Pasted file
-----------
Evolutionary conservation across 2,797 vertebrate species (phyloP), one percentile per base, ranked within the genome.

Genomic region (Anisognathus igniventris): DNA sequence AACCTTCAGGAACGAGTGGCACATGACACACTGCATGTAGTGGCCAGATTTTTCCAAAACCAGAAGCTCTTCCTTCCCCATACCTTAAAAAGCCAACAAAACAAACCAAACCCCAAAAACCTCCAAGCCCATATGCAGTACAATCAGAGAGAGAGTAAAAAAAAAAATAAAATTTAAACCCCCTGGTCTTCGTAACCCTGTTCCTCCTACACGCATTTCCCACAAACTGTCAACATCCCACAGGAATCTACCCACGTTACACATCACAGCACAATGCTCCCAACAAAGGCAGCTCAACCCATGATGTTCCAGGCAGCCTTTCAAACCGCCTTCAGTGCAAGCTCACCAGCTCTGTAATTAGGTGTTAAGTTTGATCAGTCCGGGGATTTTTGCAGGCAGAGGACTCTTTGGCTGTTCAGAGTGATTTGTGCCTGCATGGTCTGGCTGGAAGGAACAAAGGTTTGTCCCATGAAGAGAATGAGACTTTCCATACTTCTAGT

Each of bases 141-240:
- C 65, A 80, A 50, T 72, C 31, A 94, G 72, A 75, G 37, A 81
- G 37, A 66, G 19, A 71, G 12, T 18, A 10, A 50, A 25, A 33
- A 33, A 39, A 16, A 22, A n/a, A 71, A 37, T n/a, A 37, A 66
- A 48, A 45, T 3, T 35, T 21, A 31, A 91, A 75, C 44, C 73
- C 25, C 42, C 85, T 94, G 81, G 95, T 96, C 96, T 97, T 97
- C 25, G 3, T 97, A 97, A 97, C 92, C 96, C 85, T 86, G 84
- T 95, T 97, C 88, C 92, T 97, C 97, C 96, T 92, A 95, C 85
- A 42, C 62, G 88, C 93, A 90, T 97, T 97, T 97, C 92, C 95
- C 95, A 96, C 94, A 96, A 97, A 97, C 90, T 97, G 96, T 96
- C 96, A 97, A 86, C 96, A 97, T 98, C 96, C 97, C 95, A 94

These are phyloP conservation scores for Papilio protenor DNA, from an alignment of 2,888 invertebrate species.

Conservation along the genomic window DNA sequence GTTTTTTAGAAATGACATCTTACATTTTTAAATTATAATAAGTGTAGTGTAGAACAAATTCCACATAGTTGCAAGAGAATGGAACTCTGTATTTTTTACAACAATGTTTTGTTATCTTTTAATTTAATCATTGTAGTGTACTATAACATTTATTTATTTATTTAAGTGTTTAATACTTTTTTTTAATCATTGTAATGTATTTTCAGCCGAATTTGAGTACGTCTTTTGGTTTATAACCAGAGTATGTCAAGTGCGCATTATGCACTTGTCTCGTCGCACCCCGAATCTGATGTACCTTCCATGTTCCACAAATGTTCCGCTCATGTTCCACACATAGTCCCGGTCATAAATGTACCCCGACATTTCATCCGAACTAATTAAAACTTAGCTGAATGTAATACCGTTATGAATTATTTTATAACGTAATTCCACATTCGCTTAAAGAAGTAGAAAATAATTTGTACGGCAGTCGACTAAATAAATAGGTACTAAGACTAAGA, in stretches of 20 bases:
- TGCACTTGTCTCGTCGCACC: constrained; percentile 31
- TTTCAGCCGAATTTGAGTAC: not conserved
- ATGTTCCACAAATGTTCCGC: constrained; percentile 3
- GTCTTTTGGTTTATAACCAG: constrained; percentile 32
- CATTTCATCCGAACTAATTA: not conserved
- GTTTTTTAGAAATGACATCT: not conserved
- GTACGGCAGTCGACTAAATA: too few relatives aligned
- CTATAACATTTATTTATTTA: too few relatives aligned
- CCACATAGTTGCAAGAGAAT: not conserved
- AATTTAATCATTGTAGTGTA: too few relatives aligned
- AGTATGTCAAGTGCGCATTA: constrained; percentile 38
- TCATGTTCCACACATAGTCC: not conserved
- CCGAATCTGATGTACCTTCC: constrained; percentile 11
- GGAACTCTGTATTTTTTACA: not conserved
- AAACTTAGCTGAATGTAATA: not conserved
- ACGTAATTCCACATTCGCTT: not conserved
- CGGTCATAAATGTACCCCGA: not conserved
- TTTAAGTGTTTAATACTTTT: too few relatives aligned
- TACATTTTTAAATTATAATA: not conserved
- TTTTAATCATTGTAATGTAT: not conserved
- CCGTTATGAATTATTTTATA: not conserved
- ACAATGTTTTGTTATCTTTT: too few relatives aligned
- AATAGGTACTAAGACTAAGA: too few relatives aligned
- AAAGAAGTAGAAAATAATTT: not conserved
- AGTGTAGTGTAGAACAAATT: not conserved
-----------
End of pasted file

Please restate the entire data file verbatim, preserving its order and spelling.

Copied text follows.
Evolutionary conservation across 2,797 vertebrate species (phyloP), one percentile per base, ranked within the genome.

Genomic region (Anisognathus igniventris): DNA sequence AACCTTCAGGAACGAGTGGCACATGACACACTGCATGTAGTGGCCAGATTTTTCCAAAACCAGAAGCTCTTCCTTCCCCATACCTTAAAAAGCCAACAAAACAAACCAAACCCCAAAAACCTCCAAGCCCATATGCAGTACAATCAGAGAGAGAGTAAAAAAAAAAATAAAATTTAAACCCCCTGGTCTTCGTAACCCTGTTCCTCCTACACGCATTTCCCACAAACTGTCAACATCCCACAGGAATCTACCCACGTTACACATCACAGCACAATGCTCCCAACAAAGGCAGCTCAACCCATGATGTTCCAGGCAGCCTTTCAAACCGCCTTCAGTGCAAGCTCACCAGCTCTGTAATTAGGTGTTAAGTTTGATCAGTCCGGGGATTTTTGCAGGCAGAGGACTCTTTGGCTGTTCAGAGTGATTTGTGCCTGCATGGTCTGGCTGGAAGGAACAAAGGTTTGTCCCATGAAGAGAATGAGACTTTCCATACTTCTAGT

Each of bases 141-240:
- C 65, A 80, A 50, T 72, C 31, A 94, G 72, A 75, G 37, A 81
- G 37, A 66, G 19, A 71, G 12, T 18, A 10, A 50, A 25, A 33
- A 33, A 39, A 16, A 22, A n/a, A 71, A 37, T n/a, A 37, A 66
- A 48, A 45, T 3, T 35, T 21, A 31, A 91, A 75, C 44, C 73
- C 25, C 42, C 85, T 94, G 81, G 95, T 96, C 96, T 97, T 97
- C 25, G 3, T 97, A 97, A 97, C 92, C 96, C 85, T 86, G 84
- T 95, T 97, C 88, C 92, T 97, C 97, C 96, T 92, A 95, C 85
- A 42, C 62, G 88, C 93, A 90, T 97, T 97, T 97, C 92, C 95
- C 95, A 96, C 94, A 96, A 97, A 97, C 90, T 97, G 96, T 96
- C 96, A 97, A 86, C 96, A 97, T 98, C 96, C 97, C 95, A 94

These are phyloP conservation scores for Papilio protenor DNA, from an alignment of 2,888 invertebrate species.

Conservation along the genomic window DNA sequence GTTTTTTAGAAATGACATCTTACATTTTTAAATTATAATAAGTGTAGTGTAGAACAAATTCCACATAGTTGCAAGAGAATGGAACTCTGTATTTTTTACAACAATGTTTTGTTATCTTTTAATTTAATCATTGTAGTGTACTATAACATTTATTTATTTATTTAAGTGTTTAATACTTTTTTTTAATCATTGTAATGTATTTTCAGCCGAATTTGAGTACGTCTTTTGGTTTATAACCAGAGTATGTCAAGTGCGCATTATGCACTTGTCTCGTCGCACCCCGAATCTGATGTACCTTCCATGTTCCACAAATGTTCCGCTCATGTTCCACACATAGTCCCGGTCATAAATGTACCCCGACATTTCATCCGAACTAATTAAAACTTAGCTGAATGTAATACCGTTATGAATTATTTTATAACGTAATTCCACATTCGCTTAAAGAAGTAGAAAATAATTTGTACGGCAGTCGACTAAATAAATAGGTACTAAGACTAAGA, in stretches of 20 bases:
- TGCACTTGTCTCGTCGCACC: constrained; percentile 31
- TTTCAGCCGAATTTGAGTAC: not conserved
- ATGTTCCACAAATGTTCCGC: constrained; percentile 3
- GTCTTTTGGTTTATAACCAG: constrained; percentile 32
- CATTTCATCCGAACTAATTA: not conserved
- GTTTTTTAGAAATGACATCT: not conserved
- GTACGGCAGTCGACTAAATA: too few relatives aligned
- CTATAACATTTATTTATTTA: too few relatives aligned
- CCACATAGTTGCAAGAGAAT: not conserved
- AATTTAATCATTGTAGTGTA: too few relatives aligned
- AGTATGTCAAGTGCGCATTA: constrained; percentile 38
- TCATGTTCCACACATAGTCC: not conserved
- CCGAATCTGATGTACCTTCC: constrained; percentile 11
- GGAACTCTGTATTTTTTACA: not conserved
- AAACTTAGCTGAATGTAATA: not conserved
- ACGTAATTCCACATTCGCTT: not conserved
- CGGTCATAAATGTACCCCGA: not conserved
- TTTAAGTGTTTAATACTTTT: too few relatives aligned
- TACATTTTTAAATTATAATA: not conserved
- TTTTAATCATTGTAATGTAT: not conserved
- CCGTTATGAATTATTTTATA: not conserved
- ACAATGTTTTGTTATCTTTT: too few relatives aligned
- AATAGGTACTAAGACTAAGA: too few relatives aligned
- AAAGAAGTAGAAAATAATTT: not conserved
- AGTGTAGTGTAGAACAAATT: not conserved